Instructables

Step 3: Design - aesthetic

Picture of Design - aesthetic
tree_design.png
Artistic skills time!

When designing your tree just remember:

1. It has to be an electrical circuit (see previous step), and so try and visualise the path the electricity takes.

2. Try not to make the distance between connected LEDs any more than twice the distance of the LED's leads, or you'll need to use extra wire (complicated)

If you look at the design B, you can see that there are two paths between the two terminals. The wires on the underside of the lowest green LEDs only connect to one terminal, and bypass them on the way around the outline of the tree. The other terminals of the lowest green LEDs are connected through the resistor, making two parallel circuits.
ashcooper4 years ago
Nice instructable. 

i am very new to Instructables and my electronics knowledge is very basic.  I need to make a circuit of 150 LEDS.  But the distance between each LED will vary with the smallest distance being around 5cm and the greatest distance being about one metre.  When you say:

Try not to make the distance between connected LEDs any more than twice the distance of the LED's leads, or you'll need to use extra wire (complicated)


Is there somewhere you can point me online where I can see what you mean?  How complicated is it and will it make it extremely difficult if the distances between the LEDS varies?

I want to use a 12v power supply, not a batteries.  Maybe LEDS are not the way to go with this project?
MrTrick (author)  ashcooper4 years ago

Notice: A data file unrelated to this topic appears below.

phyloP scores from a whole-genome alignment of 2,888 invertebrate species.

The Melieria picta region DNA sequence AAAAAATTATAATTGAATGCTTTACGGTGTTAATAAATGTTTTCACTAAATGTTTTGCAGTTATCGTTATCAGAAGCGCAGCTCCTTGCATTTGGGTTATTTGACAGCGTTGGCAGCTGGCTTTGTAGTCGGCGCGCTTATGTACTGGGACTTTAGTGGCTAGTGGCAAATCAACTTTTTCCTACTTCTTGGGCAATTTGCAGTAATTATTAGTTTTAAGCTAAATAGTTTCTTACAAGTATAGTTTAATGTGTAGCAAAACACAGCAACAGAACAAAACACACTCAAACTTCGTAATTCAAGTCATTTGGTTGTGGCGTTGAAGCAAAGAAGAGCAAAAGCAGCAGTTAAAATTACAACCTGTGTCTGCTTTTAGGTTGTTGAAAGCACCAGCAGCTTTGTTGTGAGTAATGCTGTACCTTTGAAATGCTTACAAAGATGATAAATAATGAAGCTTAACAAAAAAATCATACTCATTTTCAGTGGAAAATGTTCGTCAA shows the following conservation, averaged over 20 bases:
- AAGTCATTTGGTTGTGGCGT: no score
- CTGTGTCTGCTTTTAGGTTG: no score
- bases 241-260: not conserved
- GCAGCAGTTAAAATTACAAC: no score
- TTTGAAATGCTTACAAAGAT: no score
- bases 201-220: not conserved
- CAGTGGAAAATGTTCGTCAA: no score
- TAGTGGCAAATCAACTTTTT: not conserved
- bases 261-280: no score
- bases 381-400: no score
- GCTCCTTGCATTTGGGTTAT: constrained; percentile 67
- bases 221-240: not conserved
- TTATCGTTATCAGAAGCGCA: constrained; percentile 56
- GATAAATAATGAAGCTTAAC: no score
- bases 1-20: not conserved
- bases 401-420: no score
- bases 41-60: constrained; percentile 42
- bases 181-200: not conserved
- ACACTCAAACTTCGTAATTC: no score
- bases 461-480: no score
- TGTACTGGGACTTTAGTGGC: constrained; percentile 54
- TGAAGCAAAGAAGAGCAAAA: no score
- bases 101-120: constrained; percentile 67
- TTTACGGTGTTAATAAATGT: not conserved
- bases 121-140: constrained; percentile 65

Thank you!

With a 12V power supply you can run as many LEDs as you want, but not necessarily all in series. The way to do it is to experiment with your LEDs and a resistor to see how many LEDs can be run in series, like:
12V ------[LED]--[LED]-......--[LED]----[resistor]------0V
And then build as many parallel chains of this configuration as you need for the project.

The size of the resistor will affect how bright the LEDs are.
The brightness of the LEDs will affect how much current each chain will use. (If very bright, up to 20mA)
The limit on how many LEDs you can drive will be the current rating of the power supply. If it's rated at 500mA and your chains each use 20mA, you can have up to 25 chains.

Hope that helps.  :-)
Thanks for the reply.

OK, so I can have a single 12V power supply with multiple chains in parallel circuits running from it.  I just need to do the math or...

I will use http://ledcalculator.net/ to design the circuit and ensure that I have the specs of the LEDs correct to limit problems with blowing the LEDs or them getting too hot etc.

My question is whether or not there is any loss in power if I am wiring the LEDS one metre apart?  Will I have to take into account current (?) loss over the length of the wires? Or is the loss minimal?

As I am trying to wire a lot of these things over a 5 x 5m wall at varying distances I am assuming that the length of the wires will come into play when doing the math for the circuit(s) design.  But maybe I am wrong?

Sorry for my ignorance and thanks for your help.

MrTrick (author)  ashcooper4 years ago
There is no problem having longer wires. The only reason I stipulated putting the LEDs close together for this instructable was that they're soldered directly from one to the next. If they were further apart you have more joints to solder.

So for the maths, don't worry about the wire length.

Good luck with your project! :-)